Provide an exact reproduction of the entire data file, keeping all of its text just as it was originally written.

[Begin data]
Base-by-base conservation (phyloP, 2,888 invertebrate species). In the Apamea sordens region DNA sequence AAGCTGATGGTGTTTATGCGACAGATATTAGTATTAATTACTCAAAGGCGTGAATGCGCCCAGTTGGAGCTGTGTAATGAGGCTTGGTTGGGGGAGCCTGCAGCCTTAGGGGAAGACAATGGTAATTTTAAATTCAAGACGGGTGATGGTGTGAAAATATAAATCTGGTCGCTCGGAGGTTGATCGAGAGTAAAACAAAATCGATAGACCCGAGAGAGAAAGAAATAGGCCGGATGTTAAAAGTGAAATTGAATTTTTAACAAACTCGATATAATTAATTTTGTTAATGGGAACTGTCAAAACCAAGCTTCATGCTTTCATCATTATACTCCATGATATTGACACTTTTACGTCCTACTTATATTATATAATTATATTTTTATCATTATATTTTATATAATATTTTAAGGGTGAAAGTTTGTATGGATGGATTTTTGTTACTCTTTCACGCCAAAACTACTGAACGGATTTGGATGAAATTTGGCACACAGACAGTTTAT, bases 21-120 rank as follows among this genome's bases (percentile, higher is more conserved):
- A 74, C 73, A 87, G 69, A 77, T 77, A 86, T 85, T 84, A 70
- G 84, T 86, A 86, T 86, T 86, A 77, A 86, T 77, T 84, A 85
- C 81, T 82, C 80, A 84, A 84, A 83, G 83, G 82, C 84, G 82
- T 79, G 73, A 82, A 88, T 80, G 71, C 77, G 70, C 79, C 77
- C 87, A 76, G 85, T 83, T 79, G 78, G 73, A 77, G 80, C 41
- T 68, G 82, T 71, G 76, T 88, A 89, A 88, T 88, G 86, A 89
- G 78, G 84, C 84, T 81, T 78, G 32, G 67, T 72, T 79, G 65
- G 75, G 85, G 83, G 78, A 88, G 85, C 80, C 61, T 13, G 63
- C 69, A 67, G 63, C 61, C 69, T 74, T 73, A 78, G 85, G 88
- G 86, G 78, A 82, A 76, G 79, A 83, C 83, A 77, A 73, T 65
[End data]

Base-by-base conservation (phyloP, 2,888 invertebrate species). In the Apamea sordens region DNA sequence AAGCTGATGGTGTTTATGCGACAGATATTAGTATTAATTACTCAAAGGCGTGAATGCGCCCAGTTGGAGCTGTGTAATGAGGCTTGGTTGGGGGAGCCTGCAGCCTTAGGGGAAGACAATGGTAATTTTAAATTCAAGACGGGTGATGGTGTGAAAATATAAATCTGGTCGCTCGGAGGTTGATCGAGAGTAAAACAAAATCGATAGACCCGAGAGAGAAAGAAATAGGCCGGATGTTAAAAGTGAAATTGAATTTTTAACAAACTCGATATAATTAATTTTGTTAATGGGAACTGTCAAAACCAAGCTTCATGCTTTCATCATTATACTCCATGATATTGACACTTTTACGTCCTACTTATATTATATAATTATATTTTTATCATTATATTTTATATAATATTTTAAGGGTGAAAGTTTGTATGGATGGATTTTTGTTACTCTTTCACGCCAAAACTACTGAACGGATTTGGATGAAATTTGGCACACAGACAGTTTAT, bases 21-120 rank as follows among this genome's bases (percentile, higher is more conserved):
- A 74, C 73, A 87, G 69, A 77, T 77, A 86, T 85, T 84, A 70
- G 84, T 86, A 86, T 86, T 86, A 77, A 86, T 77, T 84, A 85
- C 81, T 82, C 80, A 84, A 84, A 83, G 83, G 82, C 84, G 82
- T 79, G 73, A 82, A 88, T 80, G 71, C 77, G 70, C 79, C 77
- C 87, A 76, G 85, T 83, T 79, G 78, G 73, A 77, G 80, C 41
- T 68, G 82, T 71, G 76, T 88, A 89, A 88, T 88, G 86, A 89
- G 78, G 84, C 84, T 81, T 78, G 32, G 67, T 72, T 79, G 65
- G 75, G 85, G 83, G 78, A 88, G 85, C 80, C 61, T 13, G 63
- C 69, A 67, G 63, C 61, C 69, T 74, T 73, A 78, G 85, G 88
- G 86, G 78, A 82, A 76, G 79, A 83, C 83, A 77, A 73, T 65